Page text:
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Chhat Puja, Hindi Cell: TMC Shedding Bengali Regionalist Approach

The party which had ‘Joy Bangla’ as a war cry last year, is now trying to woo Hindi voters.

3 min read
Chhat Puja, Hindi Cell: TMC Shedding Bengali Regionalist Approach
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"If you are coming to Bengal, you have to speak in Bengali. We will not allow that people will come from outside and beat up Bengalis," West Bengal Chief Minister Mamata Banerjee said in June 2019, a month after the Lok Sabha election results, in which her party had a below par performance in the state.

A little more than a year down the line, the Trinamool Congress now celebrates "Hindi Diwas", runs campaign videos in Hindi, and has also rejigged a formerly defunct "Hindi Cell" in the party. On 18 September, the Trinamool also said that it will challenge an NGT order that has banned Chhat Puja celebrations at Kolkata's famous Rabindra Sarobar Lakes.

This one-eighty degree turn, experts and party sources say, is a "balancing act", and an attempt to take on the BJP in the “Hindu-Hindi” game.


Lok Sabha 2019: Losing Bengal's 'Hindi Belt'

Party insiders say that even in the run up to 2019 Lok Sabha, the Trinamool was aware of the 14 percent (approximately 64 lakh) Hindi-speaking voters in the state. The party, had at the time, tried to capture the Hindi vote, but failed, losing seats like Asansol, Burdwan-Durgapur and Kharagpur- all with significant Hindi-speaking populations- to the BJP.

In Kolkata too, the North Kolkata constituency, though won by Trinamool veteran Sudip Bandyopadhyay, saw close a contest in the the 'Hindi belt' of the constituency, which has a Hindi-speaking population over 38 percent.

“Of the 10 parliamentary seats where the non-Bengali population forms 30-40 percent, the TMC lost 6 seats,” says Kolkata-based political analyst and psephologist Biswanath Chakraborty. “In all these areas, except the Urdu-speaking areas, the TMC lost their political face.”

"Immediately after the elections, the Trinamool had a Bengal sub-national push. That's how they thought they'd fight the BJP's Hindu nationalist discourse," Chakraborty adds.


‘Joy Bangla’ To ‘Hindi Academy’: What Changed?

In the months after the election, Mamata appeared to lose her cool when confronted with the BJP's 'Jai Shri Ram' bait- which the saffron party used to the hilt in the post-election months.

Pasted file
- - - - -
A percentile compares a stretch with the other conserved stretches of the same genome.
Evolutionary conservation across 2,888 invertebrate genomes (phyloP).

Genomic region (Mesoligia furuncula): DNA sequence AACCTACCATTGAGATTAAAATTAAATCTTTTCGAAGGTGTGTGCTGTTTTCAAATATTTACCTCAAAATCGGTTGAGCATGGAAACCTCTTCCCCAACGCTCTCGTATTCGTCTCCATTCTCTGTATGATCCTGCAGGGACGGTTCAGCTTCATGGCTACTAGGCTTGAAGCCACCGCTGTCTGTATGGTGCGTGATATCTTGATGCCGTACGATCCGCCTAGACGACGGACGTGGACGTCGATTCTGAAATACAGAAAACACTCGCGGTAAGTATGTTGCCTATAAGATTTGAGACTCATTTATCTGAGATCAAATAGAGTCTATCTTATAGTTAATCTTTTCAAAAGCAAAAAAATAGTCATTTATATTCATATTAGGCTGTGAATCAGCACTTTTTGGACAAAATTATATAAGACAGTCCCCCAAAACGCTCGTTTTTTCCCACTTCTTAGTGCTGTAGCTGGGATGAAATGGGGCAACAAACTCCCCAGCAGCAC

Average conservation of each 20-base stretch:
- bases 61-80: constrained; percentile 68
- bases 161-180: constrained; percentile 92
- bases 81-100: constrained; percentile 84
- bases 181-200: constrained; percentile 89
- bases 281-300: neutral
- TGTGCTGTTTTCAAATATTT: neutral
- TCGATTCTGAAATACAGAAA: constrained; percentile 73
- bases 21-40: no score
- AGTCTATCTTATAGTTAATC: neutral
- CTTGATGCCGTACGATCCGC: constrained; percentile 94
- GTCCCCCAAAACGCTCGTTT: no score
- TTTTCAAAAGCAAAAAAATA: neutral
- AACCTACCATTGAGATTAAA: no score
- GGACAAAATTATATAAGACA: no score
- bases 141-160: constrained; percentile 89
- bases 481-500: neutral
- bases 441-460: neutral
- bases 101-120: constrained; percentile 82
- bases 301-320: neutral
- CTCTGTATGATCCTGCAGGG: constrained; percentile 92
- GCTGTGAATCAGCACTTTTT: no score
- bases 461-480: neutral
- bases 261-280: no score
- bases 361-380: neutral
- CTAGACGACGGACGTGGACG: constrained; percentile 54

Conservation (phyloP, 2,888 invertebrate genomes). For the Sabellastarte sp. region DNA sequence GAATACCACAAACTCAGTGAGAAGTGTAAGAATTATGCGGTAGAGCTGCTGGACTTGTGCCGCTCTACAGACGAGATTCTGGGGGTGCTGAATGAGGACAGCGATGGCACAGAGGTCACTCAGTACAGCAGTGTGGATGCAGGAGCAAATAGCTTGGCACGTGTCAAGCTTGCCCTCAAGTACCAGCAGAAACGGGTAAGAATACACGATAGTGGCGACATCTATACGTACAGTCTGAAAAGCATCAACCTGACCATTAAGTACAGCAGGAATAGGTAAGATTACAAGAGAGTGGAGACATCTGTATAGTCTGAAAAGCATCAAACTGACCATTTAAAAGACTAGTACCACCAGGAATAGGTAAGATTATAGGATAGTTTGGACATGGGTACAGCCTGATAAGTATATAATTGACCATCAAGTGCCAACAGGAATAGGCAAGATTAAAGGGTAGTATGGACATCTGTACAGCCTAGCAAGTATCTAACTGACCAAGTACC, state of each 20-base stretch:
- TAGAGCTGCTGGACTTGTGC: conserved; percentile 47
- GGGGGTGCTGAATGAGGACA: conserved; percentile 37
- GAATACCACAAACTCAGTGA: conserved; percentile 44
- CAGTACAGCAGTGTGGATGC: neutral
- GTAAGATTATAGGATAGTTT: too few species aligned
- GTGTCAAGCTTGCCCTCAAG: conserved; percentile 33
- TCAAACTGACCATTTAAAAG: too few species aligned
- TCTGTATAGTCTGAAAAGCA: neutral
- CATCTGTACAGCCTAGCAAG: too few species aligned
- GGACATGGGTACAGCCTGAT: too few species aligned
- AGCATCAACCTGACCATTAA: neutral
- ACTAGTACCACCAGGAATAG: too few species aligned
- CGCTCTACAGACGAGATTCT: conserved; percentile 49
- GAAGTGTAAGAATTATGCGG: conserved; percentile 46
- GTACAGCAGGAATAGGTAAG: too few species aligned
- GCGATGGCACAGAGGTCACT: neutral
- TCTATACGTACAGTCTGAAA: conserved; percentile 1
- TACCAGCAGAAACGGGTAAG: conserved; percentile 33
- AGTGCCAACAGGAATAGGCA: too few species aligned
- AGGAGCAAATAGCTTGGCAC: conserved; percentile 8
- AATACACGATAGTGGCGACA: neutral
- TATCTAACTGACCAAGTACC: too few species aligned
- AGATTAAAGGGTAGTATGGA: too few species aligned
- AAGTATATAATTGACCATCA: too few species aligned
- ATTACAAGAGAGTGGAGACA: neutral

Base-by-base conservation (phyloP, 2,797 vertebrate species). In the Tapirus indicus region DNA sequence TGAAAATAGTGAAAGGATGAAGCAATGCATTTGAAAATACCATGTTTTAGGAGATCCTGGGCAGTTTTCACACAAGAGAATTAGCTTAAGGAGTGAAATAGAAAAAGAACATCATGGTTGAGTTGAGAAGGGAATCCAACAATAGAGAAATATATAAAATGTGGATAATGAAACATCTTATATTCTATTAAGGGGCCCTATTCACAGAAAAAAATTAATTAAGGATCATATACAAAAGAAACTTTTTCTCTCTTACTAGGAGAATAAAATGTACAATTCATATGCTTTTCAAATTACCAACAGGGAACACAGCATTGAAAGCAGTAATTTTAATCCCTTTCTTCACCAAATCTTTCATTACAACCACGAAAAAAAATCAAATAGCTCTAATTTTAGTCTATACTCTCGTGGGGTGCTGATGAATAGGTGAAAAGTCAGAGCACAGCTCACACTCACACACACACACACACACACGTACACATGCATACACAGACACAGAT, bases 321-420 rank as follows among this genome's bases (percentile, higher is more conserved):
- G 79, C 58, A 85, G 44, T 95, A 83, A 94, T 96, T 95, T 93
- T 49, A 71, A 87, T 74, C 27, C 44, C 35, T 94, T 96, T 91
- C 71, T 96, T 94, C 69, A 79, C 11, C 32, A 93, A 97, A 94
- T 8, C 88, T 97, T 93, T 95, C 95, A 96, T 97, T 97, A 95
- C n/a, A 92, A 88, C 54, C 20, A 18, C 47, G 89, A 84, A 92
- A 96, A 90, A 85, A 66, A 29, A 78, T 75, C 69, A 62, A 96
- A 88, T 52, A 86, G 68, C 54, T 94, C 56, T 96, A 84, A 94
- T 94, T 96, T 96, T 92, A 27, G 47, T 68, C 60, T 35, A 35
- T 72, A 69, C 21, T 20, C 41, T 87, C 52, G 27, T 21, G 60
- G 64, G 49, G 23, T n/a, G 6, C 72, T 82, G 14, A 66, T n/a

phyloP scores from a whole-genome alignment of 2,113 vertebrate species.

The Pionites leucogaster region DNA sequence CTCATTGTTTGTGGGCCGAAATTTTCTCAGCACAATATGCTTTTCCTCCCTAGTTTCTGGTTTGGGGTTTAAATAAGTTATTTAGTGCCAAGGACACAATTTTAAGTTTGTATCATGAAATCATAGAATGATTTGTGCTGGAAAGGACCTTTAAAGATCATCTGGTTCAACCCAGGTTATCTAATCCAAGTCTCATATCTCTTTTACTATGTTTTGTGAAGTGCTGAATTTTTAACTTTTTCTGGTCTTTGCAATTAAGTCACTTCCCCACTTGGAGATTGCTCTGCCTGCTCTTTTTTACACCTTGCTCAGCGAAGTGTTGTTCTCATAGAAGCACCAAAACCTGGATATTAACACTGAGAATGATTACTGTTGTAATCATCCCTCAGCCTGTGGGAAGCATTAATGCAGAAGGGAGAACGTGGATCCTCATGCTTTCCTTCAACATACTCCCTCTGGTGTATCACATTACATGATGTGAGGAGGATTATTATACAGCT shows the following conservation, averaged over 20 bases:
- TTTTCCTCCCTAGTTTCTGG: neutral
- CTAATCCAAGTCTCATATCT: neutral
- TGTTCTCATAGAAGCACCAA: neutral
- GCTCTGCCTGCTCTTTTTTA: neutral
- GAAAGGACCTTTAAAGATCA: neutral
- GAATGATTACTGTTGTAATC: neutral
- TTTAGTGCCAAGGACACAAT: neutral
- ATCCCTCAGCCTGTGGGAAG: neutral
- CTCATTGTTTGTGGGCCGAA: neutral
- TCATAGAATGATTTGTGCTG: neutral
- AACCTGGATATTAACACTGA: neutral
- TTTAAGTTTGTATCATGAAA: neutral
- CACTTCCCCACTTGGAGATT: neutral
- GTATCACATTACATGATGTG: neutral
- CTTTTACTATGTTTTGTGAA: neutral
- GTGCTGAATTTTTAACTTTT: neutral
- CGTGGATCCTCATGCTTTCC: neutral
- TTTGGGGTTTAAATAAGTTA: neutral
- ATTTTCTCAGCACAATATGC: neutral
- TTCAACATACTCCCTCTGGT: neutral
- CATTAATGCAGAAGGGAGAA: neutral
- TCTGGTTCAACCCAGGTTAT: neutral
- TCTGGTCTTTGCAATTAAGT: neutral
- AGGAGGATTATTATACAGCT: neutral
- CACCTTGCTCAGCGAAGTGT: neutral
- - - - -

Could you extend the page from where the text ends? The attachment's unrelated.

During that time, to counter Jai Shri Ram, the Trinamool came up with Joy Bangla. Bengali sub-nationalism became a theme of most of the Chief Minister's speeches.

From there to now sanctioning a 'Hindi Academy', all in a year, the transition to a more 'centrist' position on the language issue has been gradual.

"Under Prashant Kishor, the TMC is introducing one strategy after another to divide the Hindu vote. That also explains the monetary assistance that has now been extended to Brahmin priests", says Chakraborty.

This monthly financial assistance to Brahmin priests also came with the promise of free housing to over 8,000 Hindu priests.

This is being seen as a clear "compensation" for a similar financial dole that Mamata announced for imams and Muezzins in 2012, which also brought her a lot of right-wing criticism.

"The sub-nationalism is now slowly being faded out. Not completely reversed in a knee-jerk manner. As the elections come closer, it will be completely in the background," Chakraborty adds.


'Hindi-Speakers Are Not Non-Bengali': TMC

Speaking to The Quint, Trinamool MP Dinesh Trivedi, who has now been appointed Chairman of the rejigged Hindi Cell, says that this is just a "formalised, organised outreach".

"There will now be an organised way of reaching out to Hindi speakers at the district, sub-division, block and municipality level. There are many places like Asansol where there are people who have been residents of Bengal for years, but speak Hindi. We don't call them 'non Bengali', we call them 'Hindi speakers,'" says Trivedi.

Trivedi’s classification of Bengalis and non-Bengalis is interesting in the context of the party once having open and close associations with Bengali sub-nationalist groups like Bongo Pokkho, which often went on tirades against the Bihari and Marwari communities in Bengal.

Sub-nationalist proponents like Garga Chatterjee were often invited on television talk shows as a "Trinamool supporter".

In recent times, though, the Trinamool has distanced itself from members of Bongo Pokkho, publicly admonishing a TV channel for calling a member of the group as a party representative after he made objectionable comments against the Marwari community.

Kolkata's western-educated Bhadraloks have often joked about or passed snide comments on Banerjee's broken Hindi. That notwithstanding, the Trinamool hopes that this distinct change in strategy will help the party divide the BJP's voter base ahead of 2021.

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